Haworth points out that results vary depending on the category of REIT. “Light industrial properties may have the highest demand and have overtaken cell towers and data centers as the largest REIT sector,” says Haworth. “There’s still steady demand for apartments, the market is softer for office properties, and the retail market remains weak, an environment that’s existed since the pandemic began.”
Haworth notes that the environment may remain challenging. “Even though REITs are less expensive today than they were in early 2022, there’s not an all-clear signal yet,” says Haworth. “We may need to see additional repricing to account for existing vacancies in some properties.”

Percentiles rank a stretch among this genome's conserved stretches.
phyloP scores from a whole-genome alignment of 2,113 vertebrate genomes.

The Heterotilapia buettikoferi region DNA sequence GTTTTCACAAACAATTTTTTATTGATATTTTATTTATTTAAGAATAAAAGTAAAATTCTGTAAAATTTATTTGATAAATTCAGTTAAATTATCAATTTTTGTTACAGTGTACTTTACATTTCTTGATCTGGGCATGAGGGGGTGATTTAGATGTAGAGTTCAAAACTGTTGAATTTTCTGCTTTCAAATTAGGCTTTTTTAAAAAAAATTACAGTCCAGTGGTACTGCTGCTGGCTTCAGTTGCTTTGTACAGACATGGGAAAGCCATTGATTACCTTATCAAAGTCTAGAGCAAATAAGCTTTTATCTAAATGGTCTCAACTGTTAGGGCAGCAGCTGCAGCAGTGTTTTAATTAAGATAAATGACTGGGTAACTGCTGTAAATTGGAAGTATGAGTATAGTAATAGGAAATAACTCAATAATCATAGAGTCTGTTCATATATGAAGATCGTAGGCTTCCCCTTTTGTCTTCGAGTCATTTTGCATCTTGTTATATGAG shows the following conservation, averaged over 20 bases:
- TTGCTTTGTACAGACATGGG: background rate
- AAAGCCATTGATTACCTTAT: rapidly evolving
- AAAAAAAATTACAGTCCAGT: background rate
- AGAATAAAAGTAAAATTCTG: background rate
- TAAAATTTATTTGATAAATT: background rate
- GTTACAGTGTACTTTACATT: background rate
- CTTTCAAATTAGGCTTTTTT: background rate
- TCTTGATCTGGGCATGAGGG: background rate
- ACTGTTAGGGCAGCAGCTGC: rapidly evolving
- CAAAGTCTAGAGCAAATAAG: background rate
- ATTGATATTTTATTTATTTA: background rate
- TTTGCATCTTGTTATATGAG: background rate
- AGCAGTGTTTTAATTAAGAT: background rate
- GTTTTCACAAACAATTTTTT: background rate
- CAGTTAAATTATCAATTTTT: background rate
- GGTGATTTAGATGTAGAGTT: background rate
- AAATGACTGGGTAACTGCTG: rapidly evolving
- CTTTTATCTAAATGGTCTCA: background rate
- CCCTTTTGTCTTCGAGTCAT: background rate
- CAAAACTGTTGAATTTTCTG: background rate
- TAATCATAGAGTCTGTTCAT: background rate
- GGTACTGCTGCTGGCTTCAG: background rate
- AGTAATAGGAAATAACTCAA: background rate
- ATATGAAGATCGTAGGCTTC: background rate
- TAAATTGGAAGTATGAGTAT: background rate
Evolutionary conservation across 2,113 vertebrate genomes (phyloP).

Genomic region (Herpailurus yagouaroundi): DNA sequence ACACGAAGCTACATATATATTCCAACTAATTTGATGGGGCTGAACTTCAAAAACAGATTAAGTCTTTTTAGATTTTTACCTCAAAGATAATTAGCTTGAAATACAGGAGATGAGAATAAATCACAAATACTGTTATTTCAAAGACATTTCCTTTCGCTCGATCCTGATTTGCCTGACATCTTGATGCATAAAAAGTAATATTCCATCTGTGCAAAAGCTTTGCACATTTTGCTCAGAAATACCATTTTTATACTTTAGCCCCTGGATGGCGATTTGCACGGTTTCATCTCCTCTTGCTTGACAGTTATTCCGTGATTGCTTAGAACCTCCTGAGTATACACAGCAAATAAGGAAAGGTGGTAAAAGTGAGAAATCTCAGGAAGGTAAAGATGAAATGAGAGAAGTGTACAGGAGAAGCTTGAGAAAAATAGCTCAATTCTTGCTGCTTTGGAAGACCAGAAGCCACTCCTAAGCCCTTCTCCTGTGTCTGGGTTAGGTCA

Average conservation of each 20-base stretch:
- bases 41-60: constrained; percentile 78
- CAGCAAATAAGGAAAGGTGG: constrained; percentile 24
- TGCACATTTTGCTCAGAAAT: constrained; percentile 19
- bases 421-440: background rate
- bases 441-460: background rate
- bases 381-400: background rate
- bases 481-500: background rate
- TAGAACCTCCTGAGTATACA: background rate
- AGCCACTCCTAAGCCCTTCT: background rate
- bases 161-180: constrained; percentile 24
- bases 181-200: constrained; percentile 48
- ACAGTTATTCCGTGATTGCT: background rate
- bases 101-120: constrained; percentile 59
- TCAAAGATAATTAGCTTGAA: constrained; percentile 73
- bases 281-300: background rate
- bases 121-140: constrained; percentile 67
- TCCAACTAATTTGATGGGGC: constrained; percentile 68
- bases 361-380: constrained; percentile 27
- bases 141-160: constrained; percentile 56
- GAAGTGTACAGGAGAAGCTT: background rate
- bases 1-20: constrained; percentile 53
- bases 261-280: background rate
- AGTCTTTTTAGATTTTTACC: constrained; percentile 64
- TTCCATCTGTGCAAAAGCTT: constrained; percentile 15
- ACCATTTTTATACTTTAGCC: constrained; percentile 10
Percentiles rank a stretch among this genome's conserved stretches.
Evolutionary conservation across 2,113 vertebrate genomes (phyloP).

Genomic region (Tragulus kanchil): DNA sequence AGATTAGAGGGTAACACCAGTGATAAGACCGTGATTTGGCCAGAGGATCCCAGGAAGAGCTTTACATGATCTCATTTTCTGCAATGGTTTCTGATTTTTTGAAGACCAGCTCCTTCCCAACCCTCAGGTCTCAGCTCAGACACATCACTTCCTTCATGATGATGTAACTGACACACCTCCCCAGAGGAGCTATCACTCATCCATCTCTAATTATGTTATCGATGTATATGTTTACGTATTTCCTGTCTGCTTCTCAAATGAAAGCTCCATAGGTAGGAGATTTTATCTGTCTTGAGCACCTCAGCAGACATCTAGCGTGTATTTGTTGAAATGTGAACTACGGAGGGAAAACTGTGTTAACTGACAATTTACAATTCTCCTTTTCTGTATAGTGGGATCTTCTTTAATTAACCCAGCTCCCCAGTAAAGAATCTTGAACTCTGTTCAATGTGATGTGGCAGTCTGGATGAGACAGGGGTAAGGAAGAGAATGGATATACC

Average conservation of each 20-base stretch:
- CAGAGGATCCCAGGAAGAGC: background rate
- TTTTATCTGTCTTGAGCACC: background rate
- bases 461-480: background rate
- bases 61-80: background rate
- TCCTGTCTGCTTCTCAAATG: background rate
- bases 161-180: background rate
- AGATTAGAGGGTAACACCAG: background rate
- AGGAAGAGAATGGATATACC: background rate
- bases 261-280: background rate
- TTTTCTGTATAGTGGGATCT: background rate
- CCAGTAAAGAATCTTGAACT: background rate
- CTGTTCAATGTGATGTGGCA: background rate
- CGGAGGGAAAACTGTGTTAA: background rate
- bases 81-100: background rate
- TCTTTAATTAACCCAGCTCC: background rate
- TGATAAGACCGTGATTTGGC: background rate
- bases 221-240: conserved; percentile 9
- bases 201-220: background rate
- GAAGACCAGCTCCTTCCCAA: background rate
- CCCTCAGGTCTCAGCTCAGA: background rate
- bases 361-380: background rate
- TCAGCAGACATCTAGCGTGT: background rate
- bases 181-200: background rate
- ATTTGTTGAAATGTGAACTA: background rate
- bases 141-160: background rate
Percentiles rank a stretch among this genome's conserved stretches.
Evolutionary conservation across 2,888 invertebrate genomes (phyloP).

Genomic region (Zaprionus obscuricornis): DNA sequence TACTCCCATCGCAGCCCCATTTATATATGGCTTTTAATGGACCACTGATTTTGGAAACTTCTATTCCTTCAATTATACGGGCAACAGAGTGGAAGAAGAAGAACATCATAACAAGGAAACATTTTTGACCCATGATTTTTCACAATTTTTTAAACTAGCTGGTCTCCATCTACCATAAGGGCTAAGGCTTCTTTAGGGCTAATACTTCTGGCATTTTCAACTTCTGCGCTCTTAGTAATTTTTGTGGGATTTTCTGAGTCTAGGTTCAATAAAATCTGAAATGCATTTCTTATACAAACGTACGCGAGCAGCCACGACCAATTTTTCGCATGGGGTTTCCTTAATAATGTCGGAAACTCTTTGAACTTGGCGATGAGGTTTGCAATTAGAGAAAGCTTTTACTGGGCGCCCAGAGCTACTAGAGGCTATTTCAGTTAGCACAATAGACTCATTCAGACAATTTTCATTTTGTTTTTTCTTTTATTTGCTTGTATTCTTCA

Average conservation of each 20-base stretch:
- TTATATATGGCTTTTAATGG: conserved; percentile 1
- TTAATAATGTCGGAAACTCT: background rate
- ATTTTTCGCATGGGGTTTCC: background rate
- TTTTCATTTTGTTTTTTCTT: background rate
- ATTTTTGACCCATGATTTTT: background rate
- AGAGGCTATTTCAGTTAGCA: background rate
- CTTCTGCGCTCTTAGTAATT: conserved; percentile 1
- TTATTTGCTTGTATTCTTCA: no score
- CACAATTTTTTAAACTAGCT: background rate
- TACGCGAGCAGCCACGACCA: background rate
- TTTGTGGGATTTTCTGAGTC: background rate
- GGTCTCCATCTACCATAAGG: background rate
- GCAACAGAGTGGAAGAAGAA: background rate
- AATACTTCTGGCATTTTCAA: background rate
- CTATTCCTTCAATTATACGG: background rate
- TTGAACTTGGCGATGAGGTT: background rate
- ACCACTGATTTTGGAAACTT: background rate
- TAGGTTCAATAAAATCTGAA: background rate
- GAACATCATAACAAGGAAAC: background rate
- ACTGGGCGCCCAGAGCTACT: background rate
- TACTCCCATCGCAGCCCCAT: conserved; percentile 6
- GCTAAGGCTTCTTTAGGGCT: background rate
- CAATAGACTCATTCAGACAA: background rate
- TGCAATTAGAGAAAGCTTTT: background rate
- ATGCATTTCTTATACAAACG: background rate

Fed policy has clearly placed housing and other real estate markets on the front lines of efforts to slow the economy’s pace and lower inflation. Thus, regardless of the extent of your real estate holdings, it’s important to keep in mind that the housing market can have a significant impact on the broader economy and capital markets generally. “The formation of households is one of the main drivers of economic growth in the U.S.,” says Hainlin. “It has a large spillover effect on the economy, including materials that go into building or remodeling, and furnishings for homes.”
Be sure to consult with your wealth management professional to determine when and how real estate investments might be a good fit for your portfolio.